The’re hardly Secret at all, really. The level has an obvious structure, two rows of rooms on either side of large chasm with a circuitous network of rickety walkways over it. Any room-sized gap in those rows begs to be filled. On top of that, you can in a sense visit and the Secret Rooms early, via passages that loop back into isolated pockets that let you look at the puzzle content without being able to reach it. Where other levels hide their secrets, this one throws them at you as a dare. This may have something to do with my insistence on completing them before moving on.

These Secret Rooms aren’t just sealed behind a crumbly wall in the hope that you won’t notice them. Their entrances are guarded by secondary puzzles in other rooms, requiring you to solve the room again in a harder way. The presence of these antechamber puzzles is obvious, marked by an opposed pair of room-clear gates acting as a sort of airlock. If you can solve this puzzle, it gives you extra motivation to solve the puzzle beyond it. If you can’t, you have no business attempting it yet.

The level’s puzzle theme has three elements. First, the pickaxe, a new weapon that’s basically the dual of the spear: sharp sides and a blunt tip. Then there’s the powder kegs, which are small bombs that you can push around. (It’s good to finally have another pushable item, by the way. The City Beneath had pushable mirrors, and it always seemed a little weird that mirrors were the only things you could push, because it meant it often didn’t really matter that they were mirrors. Whenever the level designers needed an object to weigh down a pressure plate, they used a mirror, because that’s what was available to them.) Finally, there are mimics, which imitate your movements. Mimics aren’t new, but they’re thrown in because they interact with pickaxes and powder kegs in unintuitive ways. For example, if you arrange things right, a mimic with a pickaxe can push you, allowing you to move two squares on a single turn.

A pickaxe enhances your pushing ability a little, letting you stand oblique to the push direction, but not nearly as much as the stick or the spear, which let you push laterally or even angularly. Here, you can only push from behind. Most of the rooms here have random decorative powder kegs stacked in corners and crannies where they’re unpushable and the only way to interact with them is by accidentally blowing them up. Occasionally, though, one will be placed in a way that you can get behind diagonally. Maybe it’s not easy to get there. Maybe you have to do something tricky involving a mimic first. But once you do, you have an extra tool for solving the room, one that wasn’t obvious at first glance. It strikes me that the use of irregular jagged-walls-and-random-boulders terrain is similar: any bump or protrusion might be the crucial thing you need to catch a mimic against to make it move the way you want, and the fact that there are such irregularities all over the place means it’s not obvious which ones are important. The reason that the level can get away with so much obviousness in its secrets is that it’s sneaky at a lower level. This contrasts greatly with the Tar Recycling Annex, which kept things highly regular in order to keep the player’s attention where it needed to be.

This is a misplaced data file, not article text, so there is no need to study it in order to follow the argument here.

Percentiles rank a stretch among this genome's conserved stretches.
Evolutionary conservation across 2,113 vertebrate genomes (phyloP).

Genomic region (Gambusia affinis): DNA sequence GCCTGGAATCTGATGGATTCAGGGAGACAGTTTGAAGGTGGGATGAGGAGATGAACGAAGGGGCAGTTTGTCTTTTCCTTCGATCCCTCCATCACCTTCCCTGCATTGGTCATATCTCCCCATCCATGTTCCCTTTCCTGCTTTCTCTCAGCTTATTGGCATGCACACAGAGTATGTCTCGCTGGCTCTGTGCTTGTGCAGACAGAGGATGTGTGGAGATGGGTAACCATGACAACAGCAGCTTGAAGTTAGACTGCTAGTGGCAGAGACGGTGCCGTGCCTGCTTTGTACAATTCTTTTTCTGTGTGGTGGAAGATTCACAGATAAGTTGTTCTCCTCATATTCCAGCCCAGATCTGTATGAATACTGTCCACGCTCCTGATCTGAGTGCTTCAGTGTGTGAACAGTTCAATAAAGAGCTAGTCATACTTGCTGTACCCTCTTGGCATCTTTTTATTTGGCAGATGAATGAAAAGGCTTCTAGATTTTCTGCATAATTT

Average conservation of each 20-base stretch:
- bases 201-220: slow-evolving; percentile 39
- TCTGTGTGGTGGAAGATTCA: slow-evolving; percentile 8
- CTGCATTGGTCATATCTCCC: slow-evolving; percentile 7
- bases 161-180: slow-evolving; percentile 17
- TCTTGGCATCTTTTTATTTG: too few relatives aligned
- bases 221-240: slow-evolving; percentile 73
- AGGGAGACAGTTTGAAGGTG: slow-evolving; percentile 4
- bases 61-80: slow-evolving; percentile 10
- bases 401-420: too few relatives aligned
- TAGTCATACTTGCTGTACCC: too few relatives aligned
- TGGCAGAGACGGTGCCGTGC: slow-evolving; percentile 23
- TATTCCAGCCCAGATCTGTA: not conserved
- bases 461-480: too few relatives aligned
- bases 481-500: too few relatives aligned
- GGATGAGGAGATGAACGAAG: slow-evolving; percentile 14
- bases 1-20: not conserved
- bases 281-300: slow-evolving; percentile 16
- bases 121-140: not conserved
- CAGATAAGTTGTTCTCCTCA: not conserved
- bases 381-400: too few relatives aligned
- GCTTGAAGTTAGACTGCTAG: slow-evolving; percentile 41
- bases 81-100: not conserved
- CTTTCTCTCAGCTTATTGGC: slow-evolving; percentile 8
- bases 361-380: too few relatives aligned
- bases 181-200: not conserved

The Second Sky: Progressively Greater Stuck

I spent most of the time since my last post semi-stuck — “semi” because I had the option of unsticking myself at any time. There was an obvious path forward, and I wasn’t taking it. You know how there are extra-hard secret rooms? I had found an entire secret level, an extravagance that DROD generally saves for after Mastery.

Named “Tar Recycling Annex”, it was all about the way tar interacts with spike traps, which destroy it by the same rules as your sword. As a well-regulated imperial sub-system, there’s a uniformity to the rooms here. In every room, there’s a tar/spike chamber with a walkway around it, gated by pressure plates, and you have to get the tar to weigh down the right pressure plates for long enough to let you walk all the way around the walkway and reach a conquest token.

Conquest tokens have been part of the DROD for a few episodes now, but it seems to me that The Second Sky uses them more extensively that prior games. The idea is that they add an extra requirement to a puzzle: in addition to slaying all the monsters, you also have to step on the conquest tokens. There have even been puzzles with just the tokens and no monsters. Now, for most puzzle designs, they’re not absolutely necessary. If you want the player to go to a particular spot, you can put a roach in a corner and immobilize it with a force arrow, or put an orb there that opens the exit door, or various other tricks familiar to the experienced DROD player. The choice to use conquest tokens here is purely an aesthetic and thematic one. These feel of these rooms is stable, controlled, and mechanized. That means no extraneous monsters and no human conveniences.